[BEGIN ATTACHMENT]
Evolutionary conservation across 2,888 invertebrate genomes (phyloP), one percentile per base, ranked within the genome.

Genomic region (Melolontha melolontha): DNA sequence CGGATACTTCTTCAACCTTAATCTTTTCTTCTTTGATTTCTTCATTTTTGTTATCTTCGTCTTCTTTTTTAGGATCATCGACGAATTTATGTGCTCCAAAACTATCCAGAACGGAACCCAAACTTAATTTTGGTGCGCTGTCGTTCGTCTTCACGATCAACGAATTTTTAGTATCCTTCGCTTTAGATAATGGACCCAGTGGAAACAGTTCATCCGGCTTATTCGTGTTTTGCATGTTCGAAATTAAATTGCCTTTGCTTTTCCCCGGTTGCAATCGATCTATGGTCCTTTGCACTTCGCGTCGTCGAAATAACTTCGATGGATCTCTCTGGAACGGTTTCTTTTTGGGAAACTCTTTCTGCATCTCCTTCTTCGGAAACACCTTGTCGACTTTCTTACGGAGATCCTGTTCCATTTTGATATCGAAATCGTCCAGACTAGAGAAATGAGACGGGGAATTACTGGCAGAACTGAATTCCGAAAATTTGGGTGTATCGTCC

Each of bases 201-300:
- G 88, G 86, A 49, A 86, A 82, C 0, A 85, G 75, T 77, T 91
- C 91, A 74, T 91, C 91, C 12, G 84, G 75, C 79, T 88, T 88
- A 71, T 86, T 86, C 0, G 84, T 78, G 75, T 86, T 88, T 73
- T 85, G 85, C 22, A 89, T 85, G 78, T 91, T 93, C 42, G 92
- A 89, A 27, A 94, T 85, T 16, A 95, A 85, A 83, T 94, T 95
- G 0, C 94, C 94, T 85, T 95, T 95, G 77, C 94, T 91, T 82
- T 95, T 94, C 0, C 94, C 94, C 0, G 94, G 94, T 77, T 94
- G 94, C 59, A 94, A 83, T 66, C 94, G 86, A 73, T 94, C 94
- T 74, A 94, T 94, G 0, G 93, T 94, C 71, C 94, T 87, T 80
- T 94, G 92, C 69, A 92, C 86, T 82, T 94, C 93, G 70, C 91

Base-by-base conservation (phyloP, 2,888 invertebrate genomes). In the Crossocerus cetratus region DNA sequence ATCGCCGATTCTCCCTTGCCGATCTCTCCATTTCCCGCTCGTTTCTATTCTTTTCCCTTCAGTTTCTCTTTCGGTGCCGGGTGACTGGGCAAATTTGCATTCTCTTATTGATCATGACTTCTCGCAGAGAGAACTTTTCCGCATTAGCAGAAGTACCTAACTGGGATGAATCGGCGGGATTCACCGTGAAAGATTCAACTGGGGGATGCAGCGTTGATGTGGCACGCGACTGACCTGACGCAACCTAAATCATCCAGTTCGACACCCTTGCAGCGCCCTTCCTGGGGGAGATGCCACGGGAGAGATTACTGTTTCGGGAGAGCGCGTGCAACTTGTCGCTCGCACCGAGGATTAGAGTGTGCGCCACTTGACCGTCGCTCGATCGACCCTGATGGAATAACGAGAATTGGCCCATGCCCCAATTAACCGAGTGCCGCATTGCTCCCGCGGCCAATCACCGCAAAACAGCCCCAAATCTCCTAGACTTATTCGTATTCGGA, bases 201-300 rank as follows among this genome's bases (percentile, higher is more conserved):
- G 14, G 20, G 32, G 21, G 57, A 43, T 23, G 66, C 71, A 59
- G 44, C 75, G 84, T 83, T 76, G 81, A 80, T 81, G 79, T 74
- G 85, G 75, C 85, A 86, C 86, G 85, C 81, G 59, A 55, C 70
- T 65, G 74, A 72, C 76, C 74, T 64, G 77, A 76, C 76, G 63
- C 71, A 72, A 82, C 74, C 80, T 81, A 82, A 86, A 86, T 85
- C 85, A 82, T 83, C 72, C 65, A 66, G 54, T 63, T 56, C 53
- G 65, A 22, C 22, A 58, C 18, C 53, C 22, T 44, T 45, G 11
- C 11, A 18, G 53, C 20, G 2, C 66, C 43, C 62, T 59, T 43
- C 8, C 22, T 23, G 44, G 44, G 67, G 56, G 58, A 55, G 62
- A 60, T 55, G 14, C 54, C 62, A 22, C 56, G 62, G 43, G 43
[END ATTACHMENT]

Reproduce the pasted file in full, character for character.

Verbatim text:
Evolutionary conservation across 2,888 invertebrate genomes (phyloP), one percentile per base, ranked within the genome.

Genomic region (Melolontha melolontha): DNA sequence CGGATACTTCTTCAACCTTAATCTTTTCTTCTTTGATTTCTTCATTTTTGTTATCTTCGTCTTCTTTTTTAGGATCATCGACGAATTTATGTGCTCCAAAACTATCCAGAACGGAACCCAAACTTAATTTTGGTGCGCTGTCGTTCGTCTTCACGATCAACGAATTTTTAGTATCCTTCGCTTTAGATAATGGACCCAGTGGAAACAGTTCATCCGGCTTATTCGTGTTTTGCATGTTCGAAATTAAATTGCCTTTGCTTTTCCCCGGTTGCAATCGATCTATGGTCCTTTGCACTTCGCGTCGTCGAAATAACTTCGATGGATCTCTCTGGAACGGTTTCTTTTTGGGAAACTCTTTCTGCATCTCCTTCTTCGGAAACACCTTGTCGACTTTCTTACGGAGATCCTGTTCCATTTTGATATCGAAATCGTCCAGACTAGAGAAATGAGACGGGGAATTACTGGCAGAACTGAATTCCGAAAATTTGGGTGTATCGTCC

Each of bases 201-300:
- G 88, G 86, A 49, A 86, A 82, C 0, A 85, G 75, T 77, T 91
- C 91, A 74, T 91, C 91, C 12, G 84, G 75, C 79, T 88, T 88
- A 71, T 86, T 86, C 0, G 84, T 78, G 75, T 86, T 88, T 73
- T 85, G 85, C 22, A 89, T 85, G 78, T 91, T 93, C 42, G 92
- A 89, A 27, A 94, T 85, T 16, A 95, A 85, A 83, T 94, T 95
- G 0, C 94, C 94, T 85, T 95, T 95, G 77, C 94, T 91, T 82
- T 95, T 94, C 0, C 94, C 94, C 0, G 94, G 94, T 77, T 94
- G 94, C 59, A 94, A 83, T 66, C 94, G 86, A 73, T 94, C 94
- T 74, A 94, T 94, G 0, G 93, T 94, C 71, C 94, T 87, T 80
- T 94, G 92, C 69, A 92, C 86, T 82, T 94, C 93, G 70, C 91

Base-by-base conservation (phyloP, 2,888 invertebrate genomes). In the Crossocerus cetratus region DNA sequence ATCGCCGATTCTCCCTTGCCGATCTCTCCATTTCCCGCTCGTTTCTATTCTTTTCCCTTCAGTTTCTCTTTCGGTGCCGGGTGACTGGGCAAATTTGCATTCTCTTATTGATCATGACTTCTCGCAGAGAGAACTTTTCCGCATTAGCAGAAGTACCTAACTGGGATGAATCGGCGGGATTCACCGTGAAAGATTCAACTGGGGGATGCAGCGTTGATGTGGCACGCGACTGACCTGACGCAACCTAAATCATCCAGTTCGACACCCTTGCAGCGCCCTTCCTGGGGGAGATGCCACGGGAGAGATTACTGTTTCGGGAGAGCGCGTGCAACTTGTCGCTCGCACCGAGGATTAGAGTGTGCGCCACTTGACCGTCGCTCGATCGACCCTGATGGAATAACGAGAATTGGCCCATGCCCCAATTAACCGAGTGCCGCATTGCTCCCGCGGCCAATCACCGCAAAACAGCCCCAAATCTCCTAGACTTATTCGTATTCGGA, bases 201-300 rank as follows among this genome's bases (percentile, higher is more conserved):
- G 14, G 20, G 32, G 21, G 57, A 43, T 23, G 66, C 71, A 59
- G 44, C 75, G 84, T 83, T 76, G 81, A 80, T 81, G 79, T 74
- G 85, G 75, C 85, A 86, C 86, G 85, C 81, G 59, A 55, C 70
- T 65, G 74, A 72, C 76, C 74, T 64, G 77, A 76, C 76, G 63
- C 71, A 72, A 82, C 74, C 80, T 81, A 82, A 86, A 86, T 85
- C 85, A 82, T 83, C 72, C 65, A 66, G 54, T 63, T 56, C 53
- G 65, A 22, C 22, A 58, C 18, C 53, C 22, T 44, T 45, G 11
- C 11, A 18, G 53, C 20, G 2, C 66, C 43, C 62, T 59, T 43
- C 8, C 22, T 23, G 44, G 44, G 67, G 56, G 58, A 55, G 62
- A 60, T 55, G 14, C 54, C 62, A 22, C 56, G 62, G 43, G 43